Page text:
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Marketing in Nonprofit: How to Create Your Message

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Gary Bernstein, the CEO of the Jewish Community Alliance of Northeastern Pennsylvania, shares best practices for marketing in nonprofit. 

Dedicate as much time as you can in developing your agency profile by establishing a compelling, attractive and interesting presence. A nonprofit organization’s “message” should be distinctive. What marketing professionals mean by the term “message” is a succinct, convincing statement of identity that conveys exactly what the agency most desires to communicate about itself. The message must be crafted so it can be expressed as a slogan or tagline, like a thirty second-elevator message. Think of an elevator message as if a donor stepped into your elevator, you’d be able to succinctly explain your organization and your role there by the time you reached your floor.

Usually, nonprofits devote much of their opening message to their history and their largest donors. Instead, nonprofit organizations should focus creating their message on what the organization is today, and what it wishes most to accomplish.

You connect with your target groups to influence them to act, to donate, to join, to participate or to volunteer. Your organization’s messages are your greetings, the first step in building these vital relationships and a must-do for keeping them relevant over time. But without appropriate messages, it’s impossible to connect.

Crafting compelling messages that are easy to remember and repeat is one of the most overlooked and under-appreciated, methods of ensuring you reach your nonprofit marketing goals.

There is definitely a skill to refining a simple message. The more tightly focused your niche, the easier it is to express who you are. But even the strongest niche can be weakened if you insist on saying too much. Given about thirty seconds, what would you say if asked, “What does your organization do?”

You’ll need to be direct and focused, answering just these three simple questions:

  • What does our organization do?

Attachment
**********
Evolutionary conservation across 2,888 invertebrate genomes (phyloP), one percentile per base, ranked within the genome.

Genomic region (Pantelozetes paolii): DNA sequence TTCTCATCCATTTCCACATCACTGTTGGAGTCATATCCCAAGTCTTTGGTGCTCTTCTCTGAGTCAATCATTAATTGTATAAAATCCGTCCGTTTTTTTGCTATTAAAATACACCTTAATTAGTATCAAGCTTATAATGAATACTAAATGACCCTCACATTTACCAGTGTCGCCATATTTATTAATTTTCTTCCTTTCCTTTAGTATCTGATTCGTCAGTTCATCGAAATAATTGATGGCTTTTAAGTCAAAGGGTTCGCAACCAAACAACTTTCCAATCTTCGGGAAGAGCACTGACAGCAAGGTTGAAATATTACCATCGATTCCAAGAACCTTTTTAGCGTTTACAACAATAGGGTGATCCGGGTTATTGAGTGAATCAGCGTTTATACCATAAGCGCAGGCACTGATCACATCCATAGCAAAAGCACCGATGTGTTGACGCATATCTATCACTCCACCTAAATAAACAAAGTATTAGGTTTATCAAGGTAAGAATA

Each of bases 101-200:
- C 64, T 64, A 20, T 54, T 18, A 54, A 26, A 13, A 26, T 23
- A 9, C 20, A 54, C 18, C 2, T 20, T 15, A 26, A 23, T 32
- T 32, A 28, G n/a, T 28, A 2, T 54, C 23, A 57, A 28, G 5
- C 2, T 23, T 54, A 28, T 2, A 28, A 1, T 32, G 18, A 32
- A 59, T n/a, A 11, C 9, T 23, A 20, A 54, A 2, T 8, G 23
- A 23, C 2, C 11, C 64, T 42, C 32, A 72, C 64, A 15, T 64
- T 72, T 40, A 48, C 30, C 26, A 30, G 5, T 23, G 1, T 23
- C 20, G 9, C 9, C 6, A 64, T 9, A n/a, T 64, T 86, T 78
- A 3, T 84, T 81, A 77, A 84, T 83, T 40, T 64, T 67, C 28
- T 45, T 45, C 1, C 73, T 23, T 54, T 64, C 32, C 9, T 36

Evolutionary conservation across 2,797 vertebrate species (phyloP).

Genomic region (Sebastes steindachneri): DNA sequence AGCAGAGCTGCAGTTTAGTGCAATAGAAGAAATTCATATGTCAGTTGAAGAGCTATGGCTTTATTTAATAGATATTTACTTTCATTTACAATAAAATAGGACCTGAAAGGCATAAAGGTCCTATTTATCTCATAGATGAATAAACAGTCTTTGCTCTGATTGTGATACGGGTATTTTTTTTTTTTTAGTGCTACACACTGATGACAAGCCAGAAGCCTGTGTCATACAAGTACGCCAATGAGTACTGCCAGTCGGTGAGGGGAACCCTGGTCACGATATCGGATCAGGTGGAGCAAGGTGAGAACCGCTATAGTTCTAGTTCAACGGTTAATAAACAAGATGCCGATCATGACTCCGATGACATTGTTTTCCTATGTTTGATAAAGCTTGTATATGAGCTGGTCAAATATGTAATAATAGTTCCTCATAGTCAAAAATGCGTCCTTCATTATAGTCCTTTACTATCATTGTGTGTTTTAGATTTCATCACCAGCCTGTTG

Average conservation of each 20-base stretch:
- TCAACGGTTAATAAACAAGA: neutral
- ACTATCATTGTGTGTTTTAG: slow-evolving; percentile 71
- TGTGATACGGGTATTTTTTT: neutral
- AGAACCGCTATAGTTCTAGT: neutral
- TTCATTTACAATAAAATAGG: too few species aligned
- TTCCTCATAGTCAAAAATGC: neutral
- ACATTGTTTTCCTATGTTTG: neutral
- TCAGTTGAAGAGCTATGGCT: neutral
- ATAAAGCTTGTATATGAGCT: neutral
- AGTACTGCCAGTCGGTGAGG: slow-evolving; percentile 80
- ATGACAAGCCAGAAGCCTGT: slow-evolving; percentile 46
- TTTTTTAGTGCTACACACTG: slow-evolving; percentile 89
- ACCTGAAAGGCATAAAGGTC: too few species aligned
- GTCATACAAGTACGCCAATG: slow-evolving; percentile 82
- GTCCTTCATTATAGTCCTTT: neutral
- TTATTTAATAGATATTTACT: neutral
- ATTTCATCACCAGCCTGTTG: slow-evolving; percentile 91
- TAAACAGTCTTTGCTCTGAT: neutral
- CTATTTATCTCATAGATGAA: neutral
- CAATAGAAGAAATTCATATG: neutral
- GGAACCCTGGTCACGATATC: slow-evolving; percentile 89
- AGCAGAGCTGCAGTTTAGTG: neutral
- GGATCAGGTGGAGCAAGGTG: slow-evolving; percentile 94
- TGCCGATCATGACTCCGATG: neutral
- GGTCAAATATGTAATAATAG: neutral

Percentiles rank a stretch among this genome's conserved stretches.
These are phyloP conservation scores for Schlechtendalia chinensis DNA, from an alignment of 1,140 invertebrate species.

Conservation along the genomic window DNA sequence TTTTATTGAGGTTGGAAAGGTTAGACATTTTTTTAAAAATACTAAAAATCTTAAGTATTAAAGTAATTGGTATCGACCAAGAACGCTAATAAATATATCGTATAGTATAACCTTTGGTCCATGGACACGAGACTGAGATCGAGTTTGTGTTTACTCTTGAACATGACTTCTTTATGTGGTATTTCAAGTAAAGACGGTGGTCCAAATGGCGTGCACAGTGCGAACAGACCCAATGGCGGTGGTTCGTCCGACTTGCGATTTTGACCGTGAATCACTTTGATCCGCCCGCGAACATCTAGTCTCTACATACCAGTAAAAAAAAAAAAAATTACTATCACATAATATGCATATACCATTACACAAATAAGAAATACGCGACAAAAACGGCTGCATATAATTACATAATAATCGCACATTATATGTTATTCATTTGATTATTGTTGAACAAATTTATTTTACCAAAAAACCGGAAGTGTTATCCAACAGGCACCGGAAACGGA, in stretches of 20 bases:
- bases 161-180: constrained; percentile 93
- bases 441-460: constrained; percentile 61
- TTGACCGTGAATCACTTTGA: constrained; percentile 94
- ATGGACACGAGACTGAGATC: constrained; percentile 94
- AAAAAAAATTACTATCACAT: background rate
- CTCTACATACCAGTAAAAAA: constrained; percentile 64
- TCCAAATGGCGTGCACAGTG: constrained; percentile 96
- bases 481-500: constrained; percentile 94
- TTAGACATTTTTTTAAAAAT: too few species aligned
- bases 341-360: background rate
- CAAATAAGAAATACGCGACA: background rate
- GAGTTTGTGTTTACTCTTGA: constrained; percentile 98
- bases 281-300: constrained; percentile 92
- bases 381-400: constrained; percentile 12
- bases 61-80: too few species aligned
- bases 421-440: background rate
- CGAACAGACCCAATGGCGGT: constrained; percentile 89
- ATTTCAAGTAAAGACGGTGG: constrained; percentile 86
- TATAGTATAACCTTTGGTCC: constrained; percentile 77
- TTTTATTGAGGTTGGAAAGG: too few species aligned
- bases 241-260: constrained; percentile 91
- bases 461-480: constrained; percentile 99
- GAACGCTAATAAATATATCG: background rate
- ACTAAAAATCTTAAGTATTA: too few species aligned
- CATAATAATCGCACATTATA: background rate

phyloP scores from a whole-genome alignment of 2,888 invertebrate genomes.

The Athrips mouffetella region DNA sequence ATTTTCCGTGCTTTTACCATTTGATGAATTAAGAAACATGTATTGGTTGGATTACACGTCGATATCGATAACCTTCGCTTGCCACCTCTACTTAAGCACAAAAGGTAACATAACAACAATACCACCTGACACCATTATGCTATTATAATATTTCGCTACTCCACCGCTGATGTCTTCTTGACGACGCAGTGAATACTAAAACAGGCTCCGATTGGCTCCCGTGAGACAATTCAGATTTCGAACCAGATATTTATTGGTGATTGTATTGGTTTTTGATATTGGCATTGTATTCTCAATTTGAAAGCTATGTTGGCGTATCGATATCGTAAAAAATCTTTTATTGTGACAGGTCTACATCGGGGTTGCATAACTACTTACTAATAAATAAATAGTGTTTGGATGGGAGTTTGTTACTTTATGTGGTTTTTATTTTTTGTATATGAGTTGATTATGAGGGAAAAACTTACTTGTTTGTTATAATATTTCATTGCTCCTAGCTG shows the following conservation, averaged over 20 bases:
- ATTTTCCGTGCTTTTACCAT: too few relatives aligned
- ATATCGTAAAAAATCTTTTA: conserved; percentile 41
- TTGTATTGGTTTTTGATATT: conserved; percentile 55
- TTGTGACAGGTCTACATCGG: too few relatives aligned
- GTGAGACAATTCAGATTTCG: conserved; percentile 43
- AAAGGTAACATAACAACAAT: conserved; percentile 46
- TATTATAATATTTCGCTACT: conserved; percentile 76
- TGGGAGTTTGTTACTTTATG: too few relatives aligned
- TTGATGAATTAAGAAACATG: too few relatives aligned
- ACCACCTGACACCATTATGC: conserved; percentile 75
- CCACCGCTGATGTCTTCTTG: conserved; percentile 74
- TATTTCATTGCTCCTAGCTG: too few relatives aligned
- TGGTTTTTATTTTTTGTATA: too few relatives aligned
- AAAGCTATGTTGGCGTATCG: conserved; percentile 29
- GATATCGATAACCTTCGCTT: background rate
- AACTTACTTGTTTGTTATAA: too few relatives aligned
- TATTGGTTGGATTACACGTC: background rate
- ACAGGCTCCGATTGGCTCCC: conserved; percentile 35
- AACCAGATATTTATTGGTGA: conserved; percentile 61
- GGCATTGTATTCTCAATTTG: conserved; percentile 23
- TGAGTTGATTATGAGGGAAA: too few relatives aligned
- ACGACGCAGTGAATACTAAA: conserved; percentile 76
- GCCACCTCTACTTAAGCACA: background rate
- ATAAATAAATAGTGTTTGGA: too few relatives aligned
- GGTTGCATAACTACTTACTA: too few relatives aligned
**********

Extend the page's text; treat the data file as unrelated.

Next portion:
• Where is it heading?
  • Why should anyone care?

Here’s an example: Maybe you’re a director for an outdoor resident summer camp consisting of special needs kids that changes their lives by allowing them to play outdoors at a campsite for the first time. There is much about this camp that donors and friends would want to know. But, as after working with such a group, it is the beauty of allowing kids to be just kids that lies at the heart of the program.

Rest assured the camp director and founder of the camp, could speak at length about the number of campers served, the careful medical management of the camps, the wonderful facilities that have been created for the kids, and the important respite that the kids going away to camp offers stressed-out parents. But you have to restrain yourself in the elevator, offering just enough to convey who you are and what’s special about what you do, and no more.

Another way to think about an elevator message is to imagine a friend standing a hundred yards away on the other side of a lake, and you have to shout for them to hear. What are the few declarative sentences you would be sure to get out if you were describing your organization? In the case of the special needs camp, it could possibly be,

  • We have an outdoor camp for special needs kids!
  • The experience changes their lives for the better!
  • The kids can play in this outdoor setting for the first time!

What do you want to call out for all to hear? Figure that out, and you have a strong, focused message that will inform every one of your marketing efforts.

Methods of Communication

Typical marketing practices by a nonprofit organization include large and small-scale events, print materials, alliances and networking. Print materials are highly important for educational and promotional purposes. Events offer fundraising opportunities in the nonprofit world, whether it is a small silent auction or a tribute dinner offered to scores of potential donors. Creating alliances with other nonprofits builds a larger quantity of people who hear of the group’s goals while building the brand through other philanthropists. In addition, networking is very effective marketing for nonprofits as people spread the word about the mission and purpose of the organization.

Traditional methods of marketing include telephone, direct mail pieces, and print and television advertisements. The traditional methods of communication allow agencies to market products to their constituents. Most nonprofits should be using all of these vehicles as needed. The exception here would be paid advertising, which may or may not be appropriate depending on the agency budget and size.